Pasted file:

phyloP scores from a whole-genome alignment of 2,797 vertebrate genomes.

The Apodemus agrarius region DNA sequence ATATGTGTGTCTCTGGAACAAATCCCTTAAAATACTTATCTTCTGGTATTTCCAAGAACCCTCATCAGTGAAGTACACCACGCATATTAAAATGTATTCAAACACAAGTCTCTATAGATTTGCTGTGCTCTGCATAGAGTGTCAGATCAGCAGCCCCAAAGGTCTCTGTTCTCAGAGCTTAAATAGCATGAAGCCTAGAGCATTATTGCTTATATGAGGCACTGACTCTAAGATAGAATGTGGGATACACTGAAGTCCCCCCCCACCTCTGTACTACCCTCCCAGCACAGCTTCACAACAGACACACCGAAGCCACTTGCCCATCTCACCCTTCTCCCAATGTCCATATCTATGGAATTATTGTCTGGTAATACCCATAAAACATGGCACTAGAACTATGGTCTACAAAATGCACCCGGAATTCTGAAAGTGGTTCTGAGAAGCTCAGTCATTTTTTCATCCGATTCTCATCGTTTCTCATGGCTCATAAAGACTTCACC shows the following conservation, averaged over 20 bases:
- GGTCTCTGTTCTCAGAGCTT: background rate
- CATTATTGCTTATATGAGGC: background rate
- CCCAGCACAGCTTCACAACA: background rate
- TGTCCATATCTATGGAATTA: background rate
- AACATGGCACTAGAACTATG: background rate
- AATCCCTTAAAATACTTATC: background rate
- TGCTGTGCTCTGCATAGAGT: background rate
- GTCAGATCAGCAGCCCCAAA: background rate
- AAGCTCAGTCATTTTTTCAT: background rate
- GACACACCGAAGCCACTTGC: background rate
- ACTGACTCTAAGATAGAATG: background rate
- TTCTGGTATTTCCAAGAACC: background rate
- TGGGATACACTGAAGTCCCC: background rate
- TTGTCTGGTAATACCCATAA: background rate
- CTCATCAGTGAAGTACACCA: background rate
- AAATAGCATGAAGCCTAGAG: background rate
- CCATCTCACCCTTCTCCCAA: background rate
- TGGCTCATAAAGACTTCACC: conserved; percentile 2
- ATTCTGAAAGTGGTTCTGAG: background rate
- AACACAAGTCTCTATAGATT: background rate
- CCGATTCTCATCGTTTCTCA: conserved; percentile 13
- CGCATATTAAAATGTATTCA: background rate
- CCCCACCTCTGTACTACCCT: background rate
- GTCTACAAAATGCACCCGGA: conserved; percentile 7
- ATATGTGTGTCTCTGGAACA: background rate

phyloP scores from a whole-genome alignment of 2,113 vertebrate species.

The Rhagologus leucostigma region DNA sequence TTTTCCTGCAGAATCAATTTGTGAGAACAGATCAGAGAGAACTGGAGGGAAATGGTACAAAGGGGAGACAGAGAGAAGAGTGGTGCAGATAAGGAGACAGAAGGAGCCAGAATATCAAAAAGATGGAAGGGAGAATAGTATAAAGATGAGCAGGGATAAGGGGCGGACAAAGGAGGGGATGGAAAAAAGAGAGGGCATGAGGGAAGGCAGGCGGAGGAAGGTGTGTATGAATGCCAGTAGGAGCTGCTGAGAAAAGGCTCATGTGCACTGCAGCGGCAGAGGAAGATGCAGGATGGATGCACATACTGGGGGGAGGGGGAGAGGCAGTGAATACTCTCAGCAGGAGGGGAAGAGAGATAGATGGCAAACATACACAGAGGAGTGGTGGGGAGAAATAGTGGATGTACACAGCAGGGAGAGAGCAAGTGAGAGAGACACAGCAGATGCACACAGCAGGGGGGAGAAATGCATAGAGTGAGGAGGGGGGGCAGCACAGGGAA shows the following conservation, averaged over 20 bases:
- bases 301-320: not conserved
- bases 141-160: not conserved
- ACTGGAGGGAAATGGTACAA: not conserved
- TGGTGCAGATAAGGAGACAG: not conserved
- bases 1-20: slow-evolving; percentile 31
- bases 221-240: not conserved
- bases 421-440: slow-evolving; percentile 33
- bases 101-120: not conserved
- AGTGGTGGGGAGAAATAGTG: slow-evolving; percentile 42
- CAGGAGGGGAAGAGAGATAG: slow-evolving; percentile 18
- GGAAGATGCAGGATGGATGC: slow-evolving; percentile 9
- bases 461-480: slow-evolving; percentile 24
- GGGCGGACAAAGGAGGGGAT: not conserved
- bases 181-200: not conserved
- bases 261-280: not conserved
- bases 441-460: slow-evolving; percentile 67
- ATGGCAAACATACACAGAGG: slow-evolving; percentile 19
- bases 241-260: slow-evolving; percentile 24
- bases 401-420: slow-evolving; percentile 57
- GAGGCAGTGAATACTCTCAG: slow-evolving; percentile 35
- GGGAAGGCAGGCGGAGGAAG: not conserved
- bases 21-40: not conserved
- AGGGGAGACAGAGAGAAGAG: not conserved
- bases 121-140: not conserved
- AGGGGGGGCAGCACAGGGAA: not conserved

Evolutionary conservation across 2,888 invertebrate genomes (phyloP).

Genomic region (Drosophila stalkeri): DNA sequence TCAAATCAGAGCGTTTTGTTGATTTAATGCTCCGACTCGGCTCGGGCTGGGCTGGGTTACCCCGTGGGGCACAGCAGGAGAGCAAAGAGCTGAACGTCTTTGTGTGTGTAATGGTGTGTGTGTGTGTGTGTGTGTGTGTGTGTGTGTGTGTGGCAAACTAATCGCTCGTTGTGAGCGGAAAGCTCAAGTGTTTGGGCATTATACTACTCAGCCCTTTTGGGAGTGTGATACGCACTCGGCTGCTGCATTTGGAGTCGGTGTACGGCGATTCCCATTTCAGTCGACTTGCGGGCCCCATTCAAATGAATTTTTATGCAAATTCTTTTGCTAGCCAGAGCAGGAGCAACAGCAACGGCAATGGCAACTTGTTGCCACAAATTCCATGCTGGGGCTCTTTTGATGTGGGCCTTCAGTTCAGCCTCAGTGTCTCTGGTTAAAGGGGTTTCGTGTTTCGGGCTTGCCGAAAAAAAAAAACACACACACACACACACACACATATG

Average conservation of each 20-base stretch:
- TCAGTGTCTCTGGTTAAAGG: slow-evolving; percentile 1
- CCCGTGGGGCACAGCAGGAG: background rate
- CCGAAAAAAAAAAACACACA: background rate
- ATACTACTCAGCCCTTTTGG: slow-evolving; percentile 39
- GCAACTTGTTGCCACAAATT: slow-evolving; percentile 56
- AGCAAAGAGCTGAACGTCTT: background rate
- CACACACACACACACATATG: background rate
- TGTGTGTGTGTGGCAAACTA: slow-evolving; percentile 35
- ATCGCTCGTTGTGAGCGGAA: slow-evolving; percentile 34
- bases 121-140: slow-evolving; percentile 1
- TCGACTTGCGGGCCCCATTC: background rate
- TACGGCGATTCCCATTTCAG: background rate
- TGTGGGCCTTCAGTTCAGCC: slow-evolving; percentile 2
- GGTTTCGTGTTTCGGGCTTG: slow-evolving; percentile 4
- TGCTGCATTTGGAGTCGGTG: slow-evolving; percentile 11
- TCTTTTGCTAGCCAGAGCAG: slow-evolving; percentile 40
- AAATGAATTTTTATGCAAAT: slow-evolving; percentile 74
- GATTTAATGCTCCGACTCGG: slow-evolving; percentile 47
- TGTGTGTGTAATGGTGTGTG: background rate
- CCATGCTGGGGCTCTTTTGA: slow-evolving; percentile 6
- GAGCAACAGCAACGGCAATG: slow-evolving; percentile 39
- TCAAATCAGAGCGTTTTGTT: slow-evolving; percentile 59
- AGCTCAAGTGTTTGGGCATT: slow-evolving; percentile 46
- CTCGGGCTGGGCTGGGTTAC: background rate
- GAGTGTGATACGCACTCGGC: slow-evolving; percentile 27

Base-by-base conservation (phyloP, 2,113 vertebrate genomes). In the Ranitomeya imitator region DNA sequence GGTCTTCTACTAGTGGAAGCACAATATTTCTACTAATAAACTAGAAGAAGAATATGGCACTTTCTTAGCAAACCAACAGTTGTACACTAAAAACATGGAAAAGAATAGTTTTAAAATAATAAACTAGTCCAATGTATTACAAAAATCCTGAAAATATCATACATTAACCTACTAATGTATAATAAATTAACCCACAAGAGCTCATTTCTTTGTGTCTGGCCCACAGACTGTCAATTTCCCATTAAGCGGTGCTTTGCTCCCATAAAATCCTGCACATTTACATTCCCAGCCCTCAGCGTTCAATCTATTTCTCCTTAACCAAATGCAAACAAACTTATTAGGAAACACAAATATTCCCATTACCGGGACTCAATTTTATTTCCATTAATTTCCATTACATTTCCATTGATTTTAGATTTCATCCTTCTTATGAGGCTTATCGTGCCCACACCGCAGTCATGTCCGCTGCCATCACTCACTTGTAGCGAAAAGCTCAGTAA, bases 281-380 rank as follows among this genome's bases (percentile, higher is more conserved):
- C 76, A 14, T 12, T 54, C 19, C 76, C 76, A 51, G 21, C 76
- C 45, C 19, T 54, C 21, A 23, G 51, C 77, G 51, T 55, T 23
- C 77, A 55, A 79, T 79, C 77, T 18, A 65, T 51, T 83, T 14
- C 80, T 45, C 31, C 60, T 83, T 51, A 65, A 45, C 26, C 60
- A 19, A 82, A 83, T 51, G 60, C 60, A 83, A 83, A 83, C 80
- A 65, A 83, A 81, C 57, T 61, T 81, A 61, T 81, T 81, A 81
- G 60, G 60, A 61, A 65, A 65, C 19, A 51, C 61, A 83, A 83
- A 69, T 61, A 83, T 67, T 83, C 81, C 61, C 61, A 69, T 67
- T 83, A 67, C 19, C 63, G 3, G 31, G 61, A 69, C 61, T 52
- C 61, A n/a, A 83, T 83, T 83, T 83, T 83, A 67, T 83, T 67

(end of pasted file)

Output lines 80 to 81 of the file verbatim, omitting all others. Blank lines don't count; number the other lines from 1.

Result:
- AGCTCAAGTGTTTGGGCATT: slow-evolving; percentile 46
- CTCGGGCTGGGCTGGGTTAC: background rate